“You can think about the Capital One data breach, there was a misconfiguration of a firewall that allowed someone from the outside to get access,” he said. “And then once you have access, of course you can get ahold of customer data like credit card numbers and so forth.”
Bank regulators have long cautioned banks about cloud security and the dangers of working with third-party vendors.
“The regulations already make cloud services pretty scary to financial institutions, which is why you don't see banks using public cloud very often, and when they do, it’s just for very limited, low-risk applications,” Hunt said. “The high-risk, sensitive applications are deep in the fortress.”
To date, most banks have stuck with using private clouds — virtual servers with some cloudlike qualities like flexibility and scalability on their own premises — and hybrid clouds, where some technology is on-premise and some resides with a vendor. That gives them oversight and control, if not the price and scale advantages of going to a public cloud implementation.
But they are starting to creep into the public cloud. Some banks have signed up with new core providers, including Nymbus, Neocova, Finxact and Technisys, that offer cloud delivery of their software. (According to a Nymbus spokesperson, though the company's platform is cloud native and can run on a public cloud, most of its financial institution clients use private cloud deployments.) Older cloud-based systems, including those from Temenos, Infosys Finacle and Oracle, are also getting traction.
The need for audits
In its statement released Thursday, the FFIEC issued a stern warning about responsibility for cloud security.
“Management should not assume that effective security and resilience controls exist simply because the technology systems are operating in a cloud-computing environment,” the interagency group said. “The contractual agreement between the financial institution and the cloud service provider should define the service-level expectations and control responsibilities for both the financial institution and provider. Management may determine that there is a need for controls in addition to those a cloud-service provider contractually offers to maintain security consistent with the financial institution’s standards.”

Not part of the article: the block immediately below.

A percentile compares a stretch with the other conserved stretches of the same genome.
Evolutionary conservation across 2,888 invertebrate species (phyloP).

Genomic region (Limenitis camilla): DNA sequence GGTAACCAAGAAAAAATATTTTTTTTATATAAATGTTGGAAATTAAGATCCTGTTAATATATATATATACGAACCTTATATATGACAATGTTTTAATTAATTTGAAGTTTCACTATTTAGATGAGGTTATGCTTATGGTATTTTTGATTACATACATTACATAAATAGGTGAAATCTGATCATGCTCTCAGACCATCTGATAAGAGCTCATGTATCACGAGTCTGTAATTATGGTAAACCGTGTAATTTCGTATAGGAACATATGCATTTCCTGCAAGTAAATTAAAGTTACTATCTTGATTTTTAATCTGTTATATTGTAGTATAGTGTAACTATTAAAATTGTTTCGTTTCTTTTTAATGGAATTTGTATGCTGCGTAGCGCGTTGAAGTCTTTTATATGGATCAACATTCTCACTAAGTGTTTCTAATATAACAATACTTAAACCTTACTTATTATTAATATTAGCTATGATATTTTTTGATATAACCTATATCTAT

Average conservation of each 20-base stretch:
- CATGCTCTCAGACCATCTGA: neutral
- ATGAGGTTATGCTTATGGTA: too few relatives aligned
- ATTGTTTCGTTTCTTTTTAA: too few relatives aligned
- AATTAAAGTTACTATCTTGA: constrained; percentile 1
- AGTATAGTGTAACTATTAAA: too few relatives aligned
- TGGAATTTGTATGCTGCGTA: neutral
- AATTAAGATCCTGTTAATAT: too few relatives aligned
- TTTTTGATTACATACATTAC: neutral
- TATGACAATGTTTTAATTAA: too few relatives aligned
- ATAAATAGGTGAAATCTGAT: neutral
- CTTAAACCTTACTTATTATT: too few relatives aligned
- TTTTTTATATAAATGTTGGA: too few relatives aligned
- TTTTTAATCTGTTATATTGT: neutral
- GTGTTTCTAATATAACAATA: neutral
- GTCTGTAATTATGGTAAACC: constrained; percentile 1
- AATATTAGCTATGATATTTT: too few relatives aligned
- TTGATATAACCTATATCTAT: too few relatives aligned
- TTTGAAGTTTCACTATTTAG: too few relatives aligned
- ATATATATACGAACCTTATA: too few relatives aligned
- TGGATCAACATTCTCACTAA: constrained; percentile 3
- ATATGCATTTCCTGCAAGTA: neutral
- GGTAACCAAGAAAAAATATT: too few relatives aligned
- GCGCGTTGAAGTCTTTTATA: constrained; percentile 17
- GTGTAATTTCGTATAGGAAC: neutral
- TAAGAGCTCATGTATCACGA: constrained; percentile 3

In Hunt’s view, this may be a nod to the fact that it is nearly impossible for a bank's chief information security officer to do an audit or even have access to an audit of cloud providers’ facilities and equipment.
Traditional core banking software vendors like Fiserv, FIS and Jack Henry have bank clients in their facilities doing audits on a regular basis.
Cloud providers like Amazon, Microsoft and Google are said to be less amenable.
“I've heard that Google Cloud Services is the only public cloud provider that allows third-party audits,” Hunt said.
A spokesperson for Google Cloud said, "Google Cloud offers contractual commitments that are tailored to the financial services sector, and include audit rights for customers and regulators where required." She offered a link to a blog about Google Cloud compliance for financial services firms.
Amazon and Microsoft did not respond to a request for an interview by deadline.
There are cloud access security brokers like Netskope, Bitglass and McAfee that act as an intermediary and make sure cloud providers’ security requirements are enforced. Of course, this adds cost and complexity when often, the main point of going to the cloud is to save money and simplify.
The regulators were saying, “You can't just go by trust,” Hunt said. “Just because Amazon and Microsoft are reputable companies, you need to have oversight."